It seems an extraordinary position that there should continue to exist a gap in the legislative powers of the people of Australia. That, to me, is the main issue which must be decided by the Commonwealth and the States . . . Obviously, however, in bringing about federation and the establishment of a Commonwealth Parliament the people intended to amplify and extend their legislative powers. They had no desire to stultify their rights of self-govern ment. Consequently, the power to regulate trade and commerce between the States should reside somewhere. Under a federal system the only authority that can operate it effectively is the federal authority ... I remember a few years ago a fierce and bitter controversy as to who should control grading for export. The matter was submitted to me by Mr. Rodgers, then Minister for Trade and Commerce. I asked myself: Is it desirable to have uniform grades and standards for export in respect of dairy and other produce? Obviously that question had to be answered in the affirmative. The question then arose: How is this uniform control to bo exercised? Obviously only the Commonwealth could exercise it because it had authority in all the States. As a result we have the Commonwealth exercising authority in regard to uniform grades and quality for export. I venture to say that those who opposed it a few years ago would not desire now to go back to the old system of each State fixing its own standard, with resultant confusion in regard to quality and grades on our markets . . .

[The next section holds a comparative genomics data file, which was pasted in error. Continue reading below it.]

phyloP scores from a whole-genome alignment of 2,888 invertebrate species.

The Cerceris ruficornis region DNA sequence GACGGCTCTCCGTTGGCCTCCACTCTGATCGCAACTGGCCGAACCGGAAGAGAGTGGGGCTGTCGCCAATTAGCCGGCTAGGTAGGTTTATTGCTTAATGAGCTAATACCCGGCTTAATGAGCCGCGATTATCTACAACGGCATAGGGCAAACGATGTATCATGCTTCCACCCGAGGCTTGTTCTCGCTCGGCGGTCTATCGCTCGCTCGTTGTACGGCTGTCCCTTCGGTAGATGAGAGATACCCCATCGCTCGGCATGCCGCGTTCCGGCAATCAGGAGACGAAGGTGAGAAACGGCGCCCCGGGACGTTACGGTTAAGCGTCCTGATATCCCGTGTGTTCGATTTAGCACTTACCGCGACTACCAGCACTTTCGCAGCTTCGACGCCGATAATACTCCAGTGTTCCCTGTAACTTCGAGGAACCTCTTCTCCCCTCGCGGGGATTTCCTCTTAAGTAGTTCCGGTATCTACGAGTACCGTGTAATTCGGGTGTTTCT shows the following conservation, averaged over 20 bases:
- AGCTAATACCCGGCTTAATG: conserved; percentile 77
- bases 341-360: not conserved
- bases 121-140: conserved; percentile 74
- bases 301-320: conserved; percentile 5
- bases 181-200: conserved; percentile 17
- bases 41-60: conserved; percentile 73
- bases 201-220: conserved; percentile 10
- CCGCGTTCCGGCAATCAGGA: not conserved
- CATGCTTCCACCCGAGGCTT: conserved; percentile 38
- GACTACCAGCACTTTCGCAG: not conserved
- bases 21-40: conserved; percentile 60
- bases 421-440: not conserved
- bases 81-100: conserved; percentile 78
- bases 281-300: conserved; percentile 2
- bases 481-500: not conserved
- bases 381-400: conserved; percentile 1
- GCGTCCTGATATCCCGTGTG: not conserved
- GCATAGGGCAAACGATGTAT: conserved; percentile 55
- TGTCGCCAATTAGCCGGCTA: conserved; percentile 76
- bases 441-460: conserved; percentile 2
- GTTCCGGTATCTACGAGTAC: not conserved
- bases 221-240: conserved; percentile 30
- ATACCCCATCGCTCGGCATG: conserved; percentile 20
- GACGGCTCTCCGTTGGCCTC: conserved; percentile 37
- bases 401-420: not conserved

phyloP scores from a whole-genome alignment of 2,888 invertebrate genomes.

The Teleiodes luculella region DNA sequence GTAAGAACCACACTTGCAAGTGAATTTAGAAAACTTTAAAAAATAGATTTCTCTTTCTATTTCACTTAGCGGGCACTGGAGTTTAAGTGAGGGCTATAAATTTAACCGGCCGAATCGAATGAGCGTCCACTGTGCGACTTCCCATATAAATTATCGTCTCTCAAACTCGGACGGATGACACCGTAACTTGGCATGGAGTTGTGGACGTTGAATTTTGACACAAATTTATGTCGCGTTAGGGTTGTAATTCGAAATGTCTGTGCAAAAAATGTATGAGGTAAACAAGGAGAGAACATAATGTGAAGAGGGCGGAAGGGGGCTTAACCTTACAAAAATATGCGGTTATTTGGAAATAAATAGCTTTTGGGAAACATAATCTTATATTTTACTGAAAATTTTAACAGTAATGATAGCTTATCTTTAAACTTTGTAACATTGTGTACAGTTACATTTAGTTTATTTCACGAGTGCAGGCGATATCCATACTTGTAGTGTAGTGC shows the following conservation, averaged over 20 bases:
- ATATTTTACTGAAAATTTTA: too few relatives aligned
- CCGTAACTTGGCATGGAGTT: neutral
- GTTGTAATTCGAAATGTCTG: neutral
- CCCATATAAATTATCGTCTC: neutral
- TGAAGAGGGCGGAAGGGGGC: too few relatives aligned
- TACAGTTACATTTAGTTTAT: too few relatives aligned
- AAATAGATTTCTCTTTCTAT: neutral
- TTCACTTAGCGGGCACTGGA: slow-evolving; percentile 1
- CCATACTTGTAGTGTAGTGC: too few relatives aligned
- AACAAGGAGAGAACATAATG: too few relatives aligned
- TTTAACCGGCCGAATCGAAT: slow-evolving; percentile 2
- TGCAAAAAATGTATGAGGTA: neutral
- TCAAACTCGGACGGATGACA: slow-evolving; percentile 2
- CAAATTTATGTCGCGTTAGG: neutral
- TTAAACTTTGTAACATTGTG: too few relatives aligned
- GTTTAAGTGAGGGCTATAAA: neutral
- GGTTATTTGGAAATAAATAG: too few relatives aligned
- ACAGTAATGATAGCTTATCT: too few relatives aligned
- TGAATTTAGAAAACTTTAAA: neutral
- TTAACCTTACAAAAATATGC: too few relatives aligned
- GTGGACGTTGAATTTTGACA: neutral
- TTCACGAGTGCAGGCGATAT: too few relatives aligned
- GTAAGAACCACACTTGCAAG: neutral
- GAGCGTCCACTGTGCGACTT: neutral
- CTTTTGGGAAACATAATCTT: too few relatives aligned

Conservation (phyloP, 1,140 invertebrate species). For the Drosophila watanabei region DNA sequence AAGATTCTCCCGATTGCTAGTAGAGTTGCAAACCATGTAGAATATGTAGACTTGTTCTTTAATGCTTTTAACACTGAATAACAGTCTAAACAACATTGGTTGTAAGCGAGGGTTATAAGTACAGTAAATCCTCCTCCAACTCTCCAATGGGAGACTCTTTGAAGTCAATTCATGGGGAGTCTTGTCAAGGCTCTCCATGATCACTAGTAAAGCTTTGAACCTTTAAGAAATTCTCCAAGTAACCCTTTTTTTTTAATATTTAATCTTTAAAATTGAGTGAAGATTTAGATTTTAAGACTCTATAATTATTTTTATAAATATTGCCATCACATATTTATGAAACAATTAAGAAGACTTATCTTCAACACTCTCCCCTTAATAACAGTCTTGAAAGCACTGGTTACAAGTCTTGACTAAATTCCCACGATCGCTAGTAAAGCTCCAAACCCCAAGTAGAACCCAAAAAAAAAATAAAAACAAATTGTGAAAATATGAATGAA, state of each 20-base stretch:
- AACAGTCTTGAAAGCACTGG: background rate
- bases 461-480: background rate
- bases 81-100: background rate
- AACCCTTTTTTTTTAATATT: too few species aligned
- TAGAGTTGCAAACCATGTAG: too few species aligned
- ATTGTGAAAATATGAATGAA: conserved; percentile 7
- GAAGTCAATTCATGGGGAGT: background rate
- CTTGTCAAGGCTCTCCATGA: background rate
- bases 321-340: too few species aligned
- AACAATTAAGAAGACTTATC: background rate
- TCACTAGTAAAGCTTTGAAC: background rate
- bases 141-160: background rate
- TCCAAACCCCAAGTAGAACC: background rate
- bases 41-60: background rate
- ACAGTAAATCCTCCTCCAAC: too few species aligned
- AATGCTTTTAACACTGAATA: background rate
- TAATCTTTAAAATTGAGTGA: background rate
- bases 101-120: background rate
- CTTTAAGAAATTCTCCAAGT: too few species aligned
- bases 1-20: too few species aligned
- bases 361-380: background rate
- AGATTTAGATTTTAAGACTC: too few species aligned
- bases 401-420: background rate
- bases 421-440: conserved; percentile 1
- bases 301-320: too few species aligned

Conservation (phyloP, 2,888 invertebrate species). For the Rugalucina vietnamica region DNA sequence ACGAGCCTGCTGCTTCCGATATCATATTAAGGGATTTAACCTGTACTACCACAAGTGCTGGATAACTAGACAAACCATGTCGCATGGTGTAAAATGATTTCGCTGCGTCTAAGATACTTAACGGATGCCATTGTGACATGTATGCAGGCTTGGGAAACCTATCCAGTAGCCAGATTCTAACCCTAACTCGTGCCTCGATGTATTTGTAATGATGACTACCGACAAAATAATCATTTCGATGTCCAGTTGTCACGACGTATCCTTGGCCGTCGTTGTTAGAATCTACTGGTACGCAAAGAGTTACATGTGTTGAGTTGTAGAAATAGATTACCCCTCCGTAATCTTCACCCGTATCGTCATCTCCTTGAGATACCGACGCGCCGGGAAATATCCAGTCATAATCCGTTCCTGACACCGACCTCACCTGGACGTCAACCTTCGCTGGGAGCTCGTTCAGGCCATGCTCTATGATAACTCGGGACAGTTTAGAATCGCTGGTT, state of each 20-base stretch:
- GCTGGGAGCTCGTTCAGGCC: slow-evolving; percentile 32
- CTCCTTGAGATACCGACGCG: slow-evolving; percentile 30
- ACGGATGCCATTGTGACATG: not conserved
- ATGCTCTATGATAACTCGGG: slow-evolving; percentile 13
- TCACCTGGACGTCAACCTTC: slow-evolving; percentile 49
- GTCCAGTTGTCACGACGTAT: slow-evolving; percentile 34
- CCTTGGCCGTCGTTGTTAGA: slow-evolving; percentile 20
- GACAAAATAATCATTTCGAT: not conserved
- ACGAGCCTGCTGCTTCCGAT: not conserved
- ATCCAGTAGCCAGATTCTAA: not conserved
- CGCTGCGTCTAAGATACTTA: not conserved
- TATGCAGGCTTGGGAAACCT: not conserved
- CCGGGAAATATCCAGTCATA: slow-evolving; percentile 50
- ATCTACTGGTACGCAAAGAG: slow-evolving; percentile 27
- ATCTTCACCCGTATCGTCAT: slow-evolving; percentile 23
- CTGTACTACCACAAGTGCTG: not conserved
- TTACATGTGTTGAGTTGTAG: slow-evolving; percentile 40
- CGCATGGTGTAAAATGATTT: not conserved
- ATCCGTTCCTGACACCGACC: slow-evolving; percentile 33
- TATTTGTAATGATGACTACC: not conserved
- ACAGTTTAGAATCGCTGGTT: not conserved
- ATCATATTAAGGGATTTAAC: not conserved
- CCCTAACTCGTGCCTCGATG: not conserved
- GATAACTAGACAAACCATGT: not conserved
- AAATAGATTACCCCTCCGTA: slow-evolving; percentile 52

The right thing to do is to take legislative powers and exercise them for and on behalf of the people of Australia. The gap in the Constitution is one that must be bridged at the earliest possible moment, otherwise the people will be stultified in the exercise of authority which they must have to give a fair and decent deal to all sections of the community . . .